Ex-con Ray (Bautista) is working as a doorman when a group of armed men force their way into the club where he’s working and open fire, killing the owner’s son. While Ray has been trying to go straight, he finds himself being blamed by his boss for letting the men into the club and told he must find the robbers. As he digs digger, he starts to realise the police are as dirty as the mob that surrounds him, and his own criminal past makes him a prime suspect in the case. Ray struggles to solve the crime and to clear his own name, while also attempting to protect a beautiful young woman (Amy Smart).
There’s a lot of potential in House Of The Rising Sun, with a decent cast that includes Prison Break’s Dominic Purcell, Crank’s Amy Smart and Machete’s Danny Trejo. The lead role goes to former WWE wrestler Dave Bautista, who puts in a surprisingly creditable performance as a hard man with a soft heart. I doubt he’ll be winning any Oscars, but he’s a decent enough actor for a film that prizes drama above action, but is also able to get his fists out and kick some ass when the script calls for it.
However much of the movie’s potential is dashed by a slightly amateurish feel. There’s a sense that the behind-the-scenes talent’s ambitions outstrip their abilities. It’s a film that strives to be taut, intense and gripping, but which feels like it’s just missed the target on nearly every score. Simple things like allowing a supporting actor to slow down the film by overacting (when all they need to do is get the lines out to move the plot on) or editing choices that end up confusing the audience undermine what in other respects is a potentially decent little thriller. Likewise the script starts out extremely well, before losing track of what it’s doing about a third of the way in and descending into repetitive, clichéd territory.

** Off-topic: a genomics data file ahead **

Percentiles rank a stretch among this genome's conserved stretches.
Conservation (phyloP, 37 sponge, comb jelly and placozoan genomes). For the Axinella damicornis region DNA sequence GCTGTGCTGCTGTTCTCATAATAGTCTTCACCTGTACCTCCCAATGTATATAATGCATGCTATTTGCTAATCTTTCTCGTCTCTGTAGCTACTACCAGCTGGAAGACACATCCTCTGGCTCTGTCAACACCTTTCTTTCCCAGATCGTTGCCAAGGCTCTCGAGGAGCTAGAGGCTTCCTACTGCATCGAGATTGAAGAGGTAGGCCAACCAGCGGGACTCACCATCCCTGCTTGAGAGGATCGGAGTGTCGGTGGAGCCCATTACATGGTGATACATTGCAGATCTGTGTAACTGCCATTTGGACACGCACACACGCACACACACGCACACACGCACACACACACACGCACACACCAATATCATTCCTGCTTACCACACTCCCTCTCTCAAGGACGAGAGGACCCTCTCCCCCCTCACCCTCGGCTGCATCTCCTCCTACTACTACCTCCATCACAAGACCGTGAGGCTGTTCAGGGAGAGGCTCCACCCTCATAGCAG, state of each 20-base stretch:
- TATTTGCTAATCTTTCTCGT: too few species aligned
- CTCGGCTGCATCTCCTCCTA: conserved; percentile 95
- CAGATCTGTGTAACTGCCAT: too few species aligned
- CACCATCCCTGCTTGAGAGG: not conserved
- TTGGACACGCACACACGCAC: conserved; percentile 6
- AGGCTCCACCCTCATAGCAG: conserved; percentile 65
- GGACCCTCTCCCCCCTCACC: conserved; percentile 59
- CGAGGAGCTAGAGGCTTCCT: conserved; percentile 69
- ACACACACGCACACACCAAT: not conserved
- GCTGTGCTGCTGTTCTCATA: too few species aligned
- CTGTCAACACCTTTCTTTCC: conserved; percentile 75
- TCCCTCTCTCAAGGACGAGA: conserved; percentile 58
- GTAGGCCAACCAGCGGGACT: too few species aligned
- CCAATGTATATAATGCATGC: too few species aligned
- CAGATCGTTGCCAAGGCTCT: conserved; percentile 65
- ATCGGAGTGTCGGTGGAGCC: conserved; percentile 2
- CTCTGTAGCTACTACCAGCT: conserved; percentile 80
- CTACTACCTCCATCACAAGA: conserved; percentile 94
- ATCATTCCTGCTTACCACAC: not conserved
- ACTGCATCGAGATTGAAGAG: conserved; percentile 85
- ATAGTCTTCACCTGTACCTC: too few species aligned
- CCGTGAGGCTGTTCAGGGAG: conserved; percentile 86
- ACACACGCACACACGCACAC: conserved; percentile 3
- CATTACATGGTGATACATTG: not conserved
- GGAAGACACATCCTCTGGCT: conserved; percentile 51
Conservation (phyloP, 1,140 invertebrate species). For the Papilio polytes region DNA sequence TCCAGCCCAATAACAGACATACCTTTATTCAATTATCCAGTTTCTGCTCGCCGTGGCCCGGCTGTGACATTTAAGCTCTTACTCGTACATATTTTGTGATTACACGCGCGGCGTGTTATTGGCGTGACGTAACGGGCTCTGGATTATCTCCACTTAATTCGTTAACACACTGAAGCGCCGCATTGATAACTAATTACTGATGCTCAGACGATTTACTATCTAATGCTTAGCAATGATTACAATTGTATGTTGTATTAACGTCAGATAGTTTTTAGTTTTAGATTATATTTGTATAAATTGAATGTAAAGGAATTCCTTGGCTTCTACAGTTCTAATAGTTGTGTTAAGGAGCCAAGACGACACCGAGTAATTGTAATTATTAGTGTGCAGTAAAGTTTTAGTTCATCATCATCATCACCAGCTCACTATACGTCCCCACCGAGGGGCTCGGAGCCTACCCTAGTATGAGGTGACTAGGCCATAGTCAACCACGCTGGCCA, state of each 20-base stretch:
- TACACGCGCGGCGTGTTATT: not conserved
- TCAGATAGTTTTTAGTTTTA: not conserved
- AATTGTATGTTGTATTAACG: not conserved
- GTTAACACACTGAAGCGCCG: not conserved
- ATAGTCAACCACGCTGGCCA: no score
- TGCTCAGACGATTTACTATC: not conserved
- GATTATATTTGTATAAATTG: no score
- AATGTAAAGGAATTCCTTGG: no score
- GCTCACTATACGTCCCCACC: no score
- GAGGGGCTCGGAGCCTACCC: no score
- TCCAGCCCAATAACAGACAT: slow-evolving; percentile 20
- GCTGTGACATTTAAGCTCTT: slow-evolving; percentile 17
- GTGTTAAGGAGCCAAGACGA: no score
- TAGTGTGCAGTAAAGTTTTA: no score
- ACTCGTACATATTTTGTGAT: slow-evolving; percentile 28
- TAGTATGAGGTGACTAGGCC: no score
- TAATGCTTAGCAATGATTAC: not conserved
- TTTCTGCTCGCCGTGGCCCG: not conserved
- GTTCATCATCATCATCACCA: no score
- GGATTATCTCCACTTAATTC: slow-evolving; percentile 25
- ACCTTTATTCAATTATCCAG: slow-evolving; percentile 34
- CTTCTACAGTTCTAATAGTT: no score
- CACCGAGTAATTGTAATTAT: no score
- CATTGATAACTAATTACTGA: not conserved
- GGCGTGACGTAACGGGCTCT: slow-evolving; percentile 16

However perhaps the real crime here is having a man mountain like Bautista onboard and nobody around who really knows how to choreograph a fight scene properly or shoot one. Even the look of the film feels cheap, which doesn’t help.
The DVD includes an okay ‘making of…’ featurette, which confirms that everyone was working with the best of intentions, and some cast and crew interviews.
Overall Verdict: House Of The Rising Sun starts out well, but the intensity quickly dissipates into dullness, despite the best efforts of a decent cast and a crew who don’t quite have what it takes to pull this sort of thriller off.
Reviewer: Tim Isaac